Further Reflections on 'The Dawn of Everything'

Updated: Dec 10, 2021

Morpheus: Do you believe in fate, Neo?

Neo: No

Morpheus: Why not?

Neo: Because I don't like the idea that I'm not in control of my life.

Morpheus: I know *exactly* what you mean...

In my first pass at some reflections on The Dawn of Everything (DoE), I'd wanted to draw out some metanarratological background context that I think is important for appreciating both the authors’ perceived project (Progress Myth takedown) and the kind of reception the book itself is now receiving among our “liminal web” community (strong affirmation or pushback, depending on one’s commitments). Here I’d like to both extend that critique a bit further, while also engaging more with the genuine contributions the book has to offer.


As I noted before, a large reason for the buzz this book has generated in integral and metamodern circles has to do with the perception that it is about stage theories—specifically, that it would offer a critical account of the evidence which discredits and disproves anything like general patterns of cultural development (e.g., hunter-gather to agrarian to agricultural to urban, etc.). In some ways this is true; the book does succeed in problematizing certain assumptions about the relationship of complexity, power, and modes of production (more on that below).

However, this book is only indirectly a critique of stage theories of cultural evolution. First and foremost, it is about inequality.

The authors are actually rather clear about this. Indeed, much of David Graeber’s work was dedicated to that issue. As an anarchist, he was a prominent leader (sic?) in the Occupy Wallstreet movement, and, as Wengrow notes in the Foreword and Dedication, he “was far more than an anthropologist. He was an activist…who tried to live his ideas about social justice and liberation, giving hope to the oppressed and inspiring countless others to follow suit” (pp. ix-x).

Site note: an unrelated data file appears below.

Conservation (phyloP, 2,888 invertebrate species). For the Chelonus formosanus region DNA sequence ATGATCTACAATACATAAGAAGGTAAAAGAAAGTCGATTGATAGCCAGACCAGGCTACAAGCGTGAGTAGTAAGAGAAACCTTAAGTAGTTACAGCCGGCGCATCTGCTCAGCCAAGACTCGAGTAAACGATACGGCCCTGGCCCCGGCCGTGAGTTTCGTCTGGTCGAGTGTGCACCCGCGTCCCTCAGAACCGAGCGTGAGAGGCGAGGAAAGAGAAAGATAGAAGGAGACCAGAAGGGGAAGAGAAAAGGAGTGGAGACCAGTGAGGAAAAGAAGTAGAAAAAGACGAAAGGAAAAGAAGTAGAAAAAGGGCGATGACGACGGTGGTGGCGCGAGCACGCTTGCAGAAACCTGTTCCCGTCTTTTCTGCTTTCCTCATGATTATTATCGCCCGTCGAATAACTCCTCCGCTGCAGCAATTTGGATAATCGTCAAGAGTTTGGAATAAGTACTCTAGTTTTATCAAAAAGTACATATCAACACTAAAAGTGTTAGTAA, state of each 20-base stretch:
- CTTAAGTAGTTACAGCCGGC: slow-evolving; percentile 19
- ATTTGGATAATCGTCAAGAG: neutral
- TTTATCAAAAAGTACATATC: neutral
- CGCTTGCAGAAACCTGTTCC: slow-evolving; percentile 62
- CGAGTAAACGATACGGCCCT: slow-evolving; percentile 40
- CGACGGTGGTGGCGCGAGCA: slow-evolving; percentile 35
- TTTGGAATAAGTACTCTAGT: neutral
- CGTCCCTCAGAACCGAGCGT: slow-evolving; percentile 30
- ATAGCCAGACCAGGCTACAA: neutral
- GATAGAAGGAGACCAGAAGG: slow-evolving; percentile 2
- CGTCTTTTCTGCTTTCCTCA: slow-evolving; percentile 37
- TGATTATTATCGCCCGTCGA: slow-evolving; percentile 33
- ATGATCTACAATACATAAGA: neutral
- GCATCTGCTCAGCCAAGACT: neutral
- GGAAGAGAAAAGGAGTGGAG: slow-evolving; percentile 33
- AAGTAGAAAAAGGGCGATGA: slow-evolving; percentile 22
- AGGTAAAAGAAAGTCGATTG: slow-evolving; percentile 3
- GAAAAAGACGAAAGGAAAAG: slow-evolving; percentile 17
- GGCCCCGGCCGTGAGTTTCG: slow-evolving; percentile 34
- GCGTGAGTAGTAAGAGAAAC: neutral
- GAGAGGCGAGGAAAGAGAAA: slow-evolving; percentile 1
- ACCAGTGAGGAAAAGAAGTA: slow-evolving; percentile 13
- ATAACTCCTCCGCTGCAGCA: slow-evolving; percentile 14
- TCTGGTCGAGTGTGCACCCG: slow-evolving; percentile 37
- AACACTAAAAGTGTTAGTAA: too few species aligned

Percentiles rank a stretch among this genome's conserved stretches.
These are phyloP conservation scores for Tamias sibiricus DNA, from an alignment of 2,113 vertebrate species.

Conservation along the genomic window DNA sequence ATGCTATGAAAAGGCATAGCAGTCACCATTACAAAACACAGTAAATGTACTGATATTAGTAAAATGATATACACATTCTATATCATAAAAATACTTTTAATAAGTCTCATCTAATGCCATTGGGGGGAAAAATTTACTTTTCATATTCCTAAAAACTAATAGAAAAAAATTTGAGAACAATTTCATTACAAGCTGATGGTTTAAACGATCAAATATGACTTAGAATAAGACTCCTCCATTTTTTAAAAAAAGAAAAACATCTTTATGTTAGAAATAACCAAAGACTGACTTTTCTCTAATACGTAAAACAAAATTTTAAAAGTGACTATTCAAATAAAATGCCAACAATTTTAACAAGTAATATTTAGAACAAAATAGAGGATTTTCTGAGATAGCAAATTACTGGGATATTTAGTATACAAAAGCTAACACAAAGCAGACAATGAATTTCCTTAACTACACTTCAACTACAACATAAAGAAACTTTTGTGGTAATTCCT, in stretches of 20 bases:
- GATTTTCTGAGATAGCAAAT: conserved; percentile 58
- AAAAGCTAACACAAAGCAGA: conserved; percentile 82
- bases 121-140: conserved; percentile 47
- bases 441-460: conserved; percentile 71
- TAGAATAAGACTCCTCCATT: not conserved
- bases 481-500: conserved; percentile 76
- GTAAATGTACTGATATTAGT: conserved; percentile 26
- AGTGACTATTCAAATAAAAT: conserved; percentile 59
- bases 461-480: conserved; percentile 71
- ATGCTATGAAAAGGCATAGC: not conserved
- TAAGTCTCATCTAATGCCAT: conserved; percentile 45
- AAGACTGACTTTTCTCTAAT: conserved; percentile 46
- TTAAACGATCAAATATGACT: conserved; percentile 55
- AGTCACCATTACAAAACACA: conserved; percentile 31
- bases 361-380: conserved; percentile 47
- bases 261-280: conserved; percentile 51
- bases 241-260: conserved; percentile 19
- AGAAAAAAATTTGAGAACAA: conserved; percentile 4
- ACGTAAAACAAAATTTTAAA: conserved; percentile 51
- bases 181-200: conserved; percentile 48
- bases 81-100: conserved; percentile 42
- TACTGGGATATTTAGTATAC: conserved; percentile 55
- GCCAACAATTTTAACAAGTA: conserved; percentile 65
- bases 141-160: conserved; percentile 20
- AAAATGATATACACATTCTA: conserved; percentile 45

DoE is best understood as the authors’ response to the question, “What are the origins of inequality?” Though they themselves are quick to recognize that the question itself is problematic, it’s nevertheless the starting point for their work, the real catalyst for their 600 page reimagination of the origins of human civilization. For, as both Hobbes and Rousseau concluded (either for good or ill, respectively), to seek the origins of “inequality” is to seek the origins of “civilization” itself—even if both prove to be phantasms.

The Big History provided by DoE is, then, from the start, framed by a focus on a particular social issue, and one of great urgency for the present moment. This is where ideology becomes an important consideration for their historical reconstruction. For ideology comes with certain axiomatic prejudices, and historical reconstructions (particularly of ancient prehistory) require a lot of gap-filling. Coming to historical reconstruction through the entry point of ideology is thus an invitation to fill the gaps with presumptions that fit one’s pregiven narrative. When these bear heavily on current events, its not only appropriate but necessary to consider how our understanding of the present and our hopes for the future might be bearing upon our interpretations of the past.

As the authors note, any account of origins will effectively operate mythically. We shape our myths about the past in the present moment as guides and compasses for our futures. At the nexus of yesterday, today, and tomorrow, myth and politics collide.